The monthly activity indicator (MAI) for Australia, after surging in July, slowed dramatically in August, as tighter restrictions in Victoria started to take hold and also impact on the broader economy. Following on from the largest monthly rise on record in July, the MAI moderated in August, rising by 0.8%. Even so, the annual growth rate remained in positive territory.
Much of the slowing in activity was driven by the moderation in retail sales and, while falling in August, remain some seven per cent higher than a year earlier. Partly offsetting the weaker retail turnover was a modest improvement in employment, while building approvals and business conditions detracted from activity.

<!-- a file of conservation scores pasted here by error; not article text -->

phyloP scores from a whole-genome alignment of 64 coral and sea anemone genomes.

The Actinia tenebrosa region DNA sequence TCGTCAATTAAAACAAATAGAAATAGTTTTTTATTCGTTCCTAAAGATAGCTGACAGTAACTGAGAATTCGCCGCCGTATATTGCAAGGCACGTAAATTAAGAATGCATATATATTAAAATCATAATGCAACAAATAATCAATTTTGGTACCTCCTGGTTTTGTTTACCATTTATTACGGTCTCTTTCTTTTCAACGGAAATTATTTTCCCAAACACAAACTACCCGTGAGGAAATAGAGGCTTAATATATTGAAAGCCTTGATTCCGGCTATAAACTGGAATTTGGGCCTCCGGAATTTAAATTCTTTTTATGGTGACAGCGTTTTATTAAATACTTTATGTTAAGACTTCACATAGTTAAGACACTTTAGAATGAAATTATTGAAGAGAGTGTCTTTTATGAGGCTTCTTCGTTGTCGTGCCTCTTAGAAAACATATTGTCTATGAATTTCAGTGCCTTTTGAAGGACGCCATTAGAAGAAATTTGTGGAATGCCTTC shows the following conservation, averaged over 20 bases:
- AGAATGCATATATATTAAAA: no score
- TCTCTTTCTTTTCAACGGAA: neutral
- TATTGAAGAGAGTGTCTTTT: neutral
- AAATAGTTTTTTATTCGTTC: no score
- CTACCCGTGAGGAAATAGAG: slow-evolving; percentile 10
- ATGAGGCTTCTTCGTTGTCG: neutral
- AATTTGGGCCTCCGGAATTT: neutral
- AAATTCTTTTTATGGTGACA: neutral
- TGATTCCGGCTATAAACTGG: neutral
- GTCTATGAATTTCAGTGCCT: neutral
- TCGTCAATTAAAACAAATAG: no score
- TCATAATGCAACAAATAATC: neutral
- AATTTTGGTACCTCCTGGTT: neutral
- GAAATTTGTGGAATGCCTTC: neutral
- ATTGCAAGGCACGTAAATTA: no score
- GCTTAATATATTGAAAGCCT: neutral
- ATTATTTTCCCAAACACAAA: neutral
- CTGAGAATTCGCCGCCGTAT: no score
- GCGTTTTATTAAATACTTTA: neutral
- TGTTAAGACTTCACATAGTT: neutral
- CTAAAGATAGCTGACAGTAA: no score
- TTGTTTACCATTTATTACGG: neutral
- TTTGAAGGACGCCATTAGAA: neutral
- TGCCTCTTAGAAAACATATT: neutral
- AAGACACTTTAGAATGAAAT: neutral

Bolstered by government transfer payments, which have had a dramatic impact on retail spending, the MAI in August was 2.8% higher than a year earlier. Whilst Victoria is gradually emerging from its state of emergency, JobKeeper payments are being pared back. In addition, the six-month mortgage holiday, taken up my close to 500,000 households, has come to an end, with lenders now looking at the next stage of financial support. These changes are likely to crimp activity going forward.
With very little room to manoeuvre on the monetary front and the Australian dollar higher than officials would like, much will come down the Government’s fiscal measures. So, while the MAI has proved to be extremely erratic, in line with the monthly flow of economic statistics, a further moderation seems inevitable